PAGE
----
• Pauline Adams - PhD: What counts as identity capital? Examining factors that facilitate identity in Māori-Pākehā individuals across multiple group contexts
  • Tania Cliffe - PhD: Cultural identity and the trajectory of Māori youth who offend and enter into secure youth justice residential care in New Zealand and Australia.
  • Yvonne Ualesi - PhD: Youth Mentoring in Aotearoa: Towards a Culturally Responsive Framework
  • Tracey Harris - PhD: Maori learners at their cutting edge:  A description of their opening pathways.
  • Sandra Yellowhorse - PhD: K’é as Pedagogy: Transforming Indigenous Special Education
  • Donna Tupaea-Petero - PhD: Promoting success for Māori students in mainstream and Kaupapa Māori tertiary visual arts education in Aotearoa-New Zealand
  • Martha Aseta - PhD: Tracking the Impact and Outcomes of Bilingual Education beyond the Bilingual Unit
  • Rahera Meinders - MEd: Ngā Ihopumanawa: how Māori students’ role models relate to their post-secondary school aspirations.
  • Kendra Cox - MSW: “Wretchedness in every form”: The role of early child protection in settler-colonial capitalism in Aotearoa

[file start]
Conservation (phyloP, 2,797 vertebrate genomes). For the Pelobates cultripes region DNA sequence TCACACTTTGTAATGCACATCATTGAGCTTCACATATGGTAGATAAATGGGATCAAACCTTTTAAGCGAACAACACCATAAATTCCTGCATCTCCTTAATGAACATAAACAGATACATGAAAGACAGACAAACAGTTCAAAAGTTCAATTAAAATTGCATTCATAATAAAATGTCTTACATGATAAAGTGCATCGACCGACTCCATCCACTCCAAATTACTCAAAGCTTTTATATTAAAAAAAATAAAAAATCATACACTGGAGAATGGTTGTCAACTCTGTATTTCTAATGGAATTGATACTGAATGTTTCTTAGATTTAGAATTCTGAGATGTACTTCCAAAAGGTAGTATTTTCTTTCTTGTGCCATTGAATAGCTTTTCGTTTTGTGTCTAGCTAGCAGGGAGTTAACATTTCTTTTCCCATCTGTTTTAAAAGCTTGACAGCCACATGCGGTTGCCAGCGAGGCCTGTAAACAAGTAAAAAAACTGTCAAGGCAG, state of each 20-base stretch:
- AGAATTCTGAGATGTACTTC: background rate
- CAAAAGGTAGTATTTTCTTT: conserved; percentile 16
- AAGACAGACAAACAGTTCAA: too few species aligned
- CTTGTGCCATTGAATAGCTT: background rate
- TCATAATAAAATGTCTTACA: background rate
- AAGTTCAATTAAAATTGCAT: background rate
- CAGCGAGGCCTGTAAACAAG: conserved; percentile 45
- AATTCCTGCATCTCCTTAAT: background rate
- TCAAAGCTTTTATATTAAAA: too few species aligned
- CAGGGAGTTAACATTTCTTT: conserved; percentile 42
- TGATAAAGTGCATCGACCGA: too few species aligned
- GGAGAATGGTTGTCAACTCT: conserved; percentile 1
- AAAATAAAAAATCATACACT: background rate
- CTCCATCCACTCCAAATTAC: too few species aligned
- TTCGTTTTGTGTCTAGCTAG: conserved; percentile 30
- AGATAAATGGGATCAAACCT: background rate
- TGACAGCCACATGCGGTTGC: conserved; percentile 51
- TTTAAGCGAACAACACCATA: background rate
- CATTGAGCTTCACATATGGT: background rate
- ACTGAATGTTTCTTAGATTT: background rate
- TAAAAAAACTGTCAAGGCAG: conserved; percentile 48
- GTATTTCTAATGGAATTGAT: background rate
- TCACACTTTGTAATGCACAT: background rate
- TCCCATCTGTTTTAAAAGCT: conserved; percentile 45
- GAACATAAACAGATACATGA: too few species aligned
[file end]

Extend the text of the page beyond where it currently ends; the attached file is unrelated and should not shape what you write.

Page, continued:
Completed Dissertations and Theses

  • Chelsea Wills – BEd Honours - 2009: Teachers’ and students’ perceptions of writing ability
  • Karen Liley – BEd Honours - 2009: Practitioner voices: new early childhood graduates’ perceptions of their preparedness to teach a bicultural curriculum
  • Tessa Tupai – MEd - 2009: Experiences of first-generation university students: A New Zealand context
  • Lisa Watson – MEd - 2011: Factors supporting Maori student success in two Northland high-schools
  • Kiri Kirkpatrick – BEd(Hons) – 2011: Teachers’ use of information and communication technology to differentiate for gifted and talented students
  • Rachel Aranui – MEd – 2011: Self-efficacy, classroom connectedness and racial-ethnic identity of tamariki Maori in bilingual classes
  • Kirsten Clark – BEd(Hons) - 2011: Great Expectations for Male Maori in Education
  • Tania Cliffe - MEd 2013: Whakapapa, education, identity and belonging: conversations with Maori students with high and complex needs
  • Hana Turner - MEd 2013: Teacher Expectations, Ethnicity and the Achievement Gap
  • Kylie Jenkinson - MProfst 2013: Academic Mentoring: High-achieving students’ perceptions of mentoring in a low-decile school.
  • Vivienne Russell – MEd 2013: Gifted Maori students in an English-Medium secondary school
  • Karen Smith - MEd 2013: The experiences of Pasifika students from low decile areas in high decile schools.